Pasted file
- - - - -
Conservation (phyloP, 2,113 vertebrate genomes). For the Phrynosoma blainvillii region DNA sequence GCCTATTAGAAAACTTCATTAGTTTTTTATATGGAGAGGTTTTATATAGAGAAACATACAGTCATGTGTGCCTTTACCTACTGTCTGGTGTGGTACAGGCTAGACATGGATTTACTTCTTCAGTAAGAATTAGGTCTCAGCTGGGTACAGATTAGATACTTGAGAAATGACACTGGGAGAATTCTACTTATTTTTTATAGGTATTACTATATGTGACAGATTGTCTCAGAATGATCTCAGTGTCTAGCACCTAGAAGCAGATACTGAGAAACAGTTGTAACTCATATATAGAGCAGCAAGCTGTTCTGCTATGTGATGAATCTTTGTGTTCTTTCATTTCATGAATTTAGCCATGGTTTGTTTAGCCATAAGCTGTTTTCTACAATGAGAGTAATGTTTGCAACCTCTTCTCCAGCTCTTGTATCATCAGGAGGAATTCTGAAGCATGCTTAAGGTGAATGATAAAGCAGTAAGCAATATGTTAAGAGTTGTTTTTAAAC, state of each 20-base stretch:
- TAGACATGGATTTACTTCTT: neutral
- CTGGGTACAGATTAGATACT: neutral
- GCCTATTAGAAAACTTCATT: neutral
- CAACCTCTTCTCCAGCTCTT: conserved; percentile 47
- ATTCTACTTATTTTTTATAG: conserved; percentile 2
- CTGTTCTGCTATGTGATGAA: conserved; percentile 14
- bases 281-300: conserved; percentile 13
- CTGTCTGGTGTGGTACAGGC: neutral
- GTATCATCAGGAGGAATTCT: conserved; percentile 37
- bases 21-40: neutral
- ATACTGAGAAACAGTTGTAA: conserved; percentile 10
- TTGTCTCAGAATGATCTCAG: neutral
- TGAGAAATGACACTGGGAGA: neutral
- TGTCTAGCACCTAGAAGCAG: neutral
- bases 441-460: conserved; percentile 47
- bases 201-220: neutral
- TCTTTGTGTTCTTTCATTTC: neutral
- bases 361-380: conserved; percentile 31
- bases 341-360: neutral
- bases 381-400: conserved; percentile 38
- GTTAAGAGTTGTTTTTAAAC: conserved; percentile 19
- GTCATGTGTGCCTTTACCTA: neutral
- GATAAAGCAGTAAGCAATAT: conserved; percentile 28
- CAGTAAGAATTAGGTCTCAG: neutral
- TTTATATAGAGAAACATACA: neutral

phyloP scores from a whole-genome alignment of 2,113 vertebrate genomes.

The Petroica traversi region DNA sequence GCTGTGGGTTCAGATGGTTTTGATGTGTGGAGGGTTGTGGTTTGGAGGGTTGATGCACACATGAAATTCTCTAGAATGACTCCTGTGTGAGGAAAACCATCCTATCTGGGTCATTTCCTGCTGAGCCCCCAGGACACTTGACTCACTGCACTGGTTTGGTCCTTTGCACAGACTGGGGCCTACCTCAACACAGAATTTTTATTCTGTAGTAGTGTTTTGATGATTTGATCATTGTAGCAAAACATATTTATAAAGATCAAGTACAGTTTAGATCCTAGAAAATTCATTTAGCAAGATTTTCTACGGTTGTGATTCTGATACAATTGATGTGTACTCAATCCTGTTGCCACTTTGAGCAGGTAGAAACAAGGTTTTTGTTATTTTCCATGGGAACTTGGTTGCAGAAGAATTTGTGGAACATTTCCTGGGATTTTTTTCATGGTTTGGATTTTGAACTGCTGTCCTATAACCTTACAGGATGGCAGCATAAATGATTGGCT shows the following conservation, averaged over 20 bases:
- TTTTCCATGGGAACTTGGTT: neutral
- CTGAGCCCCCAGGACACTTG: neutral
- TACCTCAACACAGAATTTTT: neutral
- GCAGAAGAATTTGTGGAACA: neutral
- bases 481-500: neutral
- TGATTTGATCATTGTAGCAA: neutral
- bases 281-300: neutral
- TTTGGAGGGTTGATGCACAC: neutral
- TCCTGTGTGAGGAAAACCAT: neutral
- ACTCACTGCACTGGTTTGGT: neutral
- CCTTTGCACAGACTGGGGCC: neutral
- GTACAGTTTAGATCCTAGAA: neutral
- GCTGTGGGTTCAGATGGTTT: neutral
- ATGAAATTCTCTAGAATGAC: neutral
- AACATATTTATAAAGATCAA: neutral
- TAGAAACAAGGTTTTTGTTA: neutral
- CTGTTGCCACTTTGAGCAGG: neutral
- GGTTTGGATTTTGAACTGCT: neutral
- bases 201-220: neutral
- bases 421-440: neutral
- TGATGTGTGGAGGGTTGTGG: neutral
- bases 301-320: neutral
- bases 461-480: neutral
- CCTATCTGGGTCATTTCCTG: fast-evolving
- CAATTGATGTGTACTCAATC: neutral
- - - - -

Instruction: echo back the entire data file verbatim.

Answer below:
Conservation (phyloP, 2,113 vertebrate genomes). For the Phrynosoma blainvillii region DNA sequence GCCTATTAGAAAACTTCATTAGTTTTTTATATGGAGAGGTTTTATATAGAGAAACATACAGTCATGTGTGCCTTTACCTACTGTCTGGTGTGGTACAGGCTAGACATGGATTTACTTCTTCAGTAAGAATTAGGTCTCAGCTGGGTACAGATTAGATACTTGAGAAATGACACTGGGAGAATTCTACTTATTTTTTATAGGTATTACTATATGTGACAGATTGTCTCAGAATGATCTCAGTGTCTAGCACCTAGAAGCAGATACTGAGAAACAGTTGTAACTCATATATAGAGCAGCAAGCTGTTCTGCTATGTGATGAATCTTTGTGTTCTTTCATTTCATGAATTTAGCCATGGTTTGTTTAGCCATAAGCTGTTTTCTACAATGAGAGTAATGTTTGCAACCTCTTCTCCAGCTCTTGTATCATCAGGAGGAATTCTGAAGCATGCTTAAGGTGAATGATAAAGCAGTAAGCAATATGTTAAGAGTTGTTTTTAAAC, state of each 20-base stretch:
- TAGACATGGATTTACTTCTT: neutral
- CTGGGTACAGATTAGATACT: neutral
- GCCTATTAGAAAACTTCATT: neutral
- CAACCTCTTCTCCAGCTCTT: conserved; percentile 47
- ATTCTACTTATTTTTTATAG: conserved; percentile 2
- CTGTTCTGCTATGTGATGAA: conserved; percentile 14
- bases 281-300: conserved; percentile 13
- CTGTCTGGTGTGGTACAGGC: neutral
- GTATCATCAGGAGGAATTCT: conserved; percentile 37
- bases 21-40: neutral
- ATACTGAGAAACAGTTGTAA: conserved; percentile 10
- TTGTCTCAGAATGATCTCAG: neutral
- TGAGAAATGACACTGGGAGA: neutral
- TGTCTAGCACCTAGAAGCAG: neutral
- bases 441-460: conserved; percentile 47
- bases 201-220: neutral
- TCTTTGTGTTCTTTCATTTC: neutral
- bases 361-380: conserved; percentile 31
- bases 341-360: neutral
- bases 381-400: conserved; percentile 38
- GTTAAGAGTTGTTTTTAAAC: conserved; percentile 19
- GTCATGTGTGCCTTTACCTA: neutral
- GATAAAGCAGTAAGCAATAT: conserved; percentile 28
- CAGTAAGAATTAGGTCTCAG: neutral
- TTTATATAGAGAAACATACA: neutral

phyloP scores from a whole-genome alignment of 2,113 vertebrate genomes.

The Petroica traversi region DNA sequence GCTGTGGGTTCAGATGGTTTTGATGTGTGGAGGGTTGTGGTTTGGAGGGTTGATGCACACATGAAATTCTCTAGAATGACTCCTGTGTGAGGAAAACCATCCTATCTGGGTCATTTCCTGCTGAGCCCCCAGGACACTTGACTCACTGCACTGGTTTGGTCCTTTGCACAGACTGGGGCCTACCTCAACACAGAATTTTTATTCTGTAGTAGTGTTTTGATGATTTGATCATTGTAGCAAAACATATTTATAAAGATCAAGTACAGTTTAGATCCTAGAAAATTCATTTAGCAAGATTTTCTACGGTTGTGATTCTGATACAATTGATGTGTACTCAATCCTGTTGCCACTTTGAGCAGGTAGAAACAAGGTTTTTGTTATTTTCCATGGGAACTTGGTTGCAGAAGAATTTGTGGAACATTTCCTGGGATTTTTTTCATGGTTTGGATTTTGAACTGCTGTCCTATAACCTTACAGGATGGCAGCATAAATGATTGGCT shows the following conservation, averaged over 20 bases:
- TTTTCCATGGGAACTTGGTT: neutral
- CTGAGCCCCCAGGACACTTG: neutral
- TACCTCAACACAGAATTTTT: neutral
- GCAGAAGAATTTGTGGAACA: neutral
- bases 481-500: neutral
- TGATTTGATCATTGTAGCAA: neutral
- bases 281-300: neutral
- TTTGGAGGGTTGATGCACAC: neutral
- TCCTGTGTGAGGAAAACCAT: neutral
- ACTCACTGCACTGGTTTGGT: neutral
- CCTTTGCACAGACTGGGGCC: neutral
- GTACAGTTTAGATCCTAGAA: neutral
- GCTGTGGGTTCAGATGGTTT: neutral
- ATGAAATTCTCTAGAATGAC: neutral
- AACATATTTATAAAGATCAA: neutral
- TAGAAACAAGGTTTTTGTTA: neutral
- CTGTTGCCACTTTGAGCAGG: neutral
- GGTTTGGATTTTGAACTGCT: neutral
- bases 201-220: neutral
- bases 421-440: neutral
- TGATGTGTGGAGGGTTGTGG: neutral
- bases 301-320: neutral
- bases 461-480: neutral
- CCTATCTGGGTCATTTCCTG: fast-evolving
- CAATTGATGTGTACTCAATC: neutral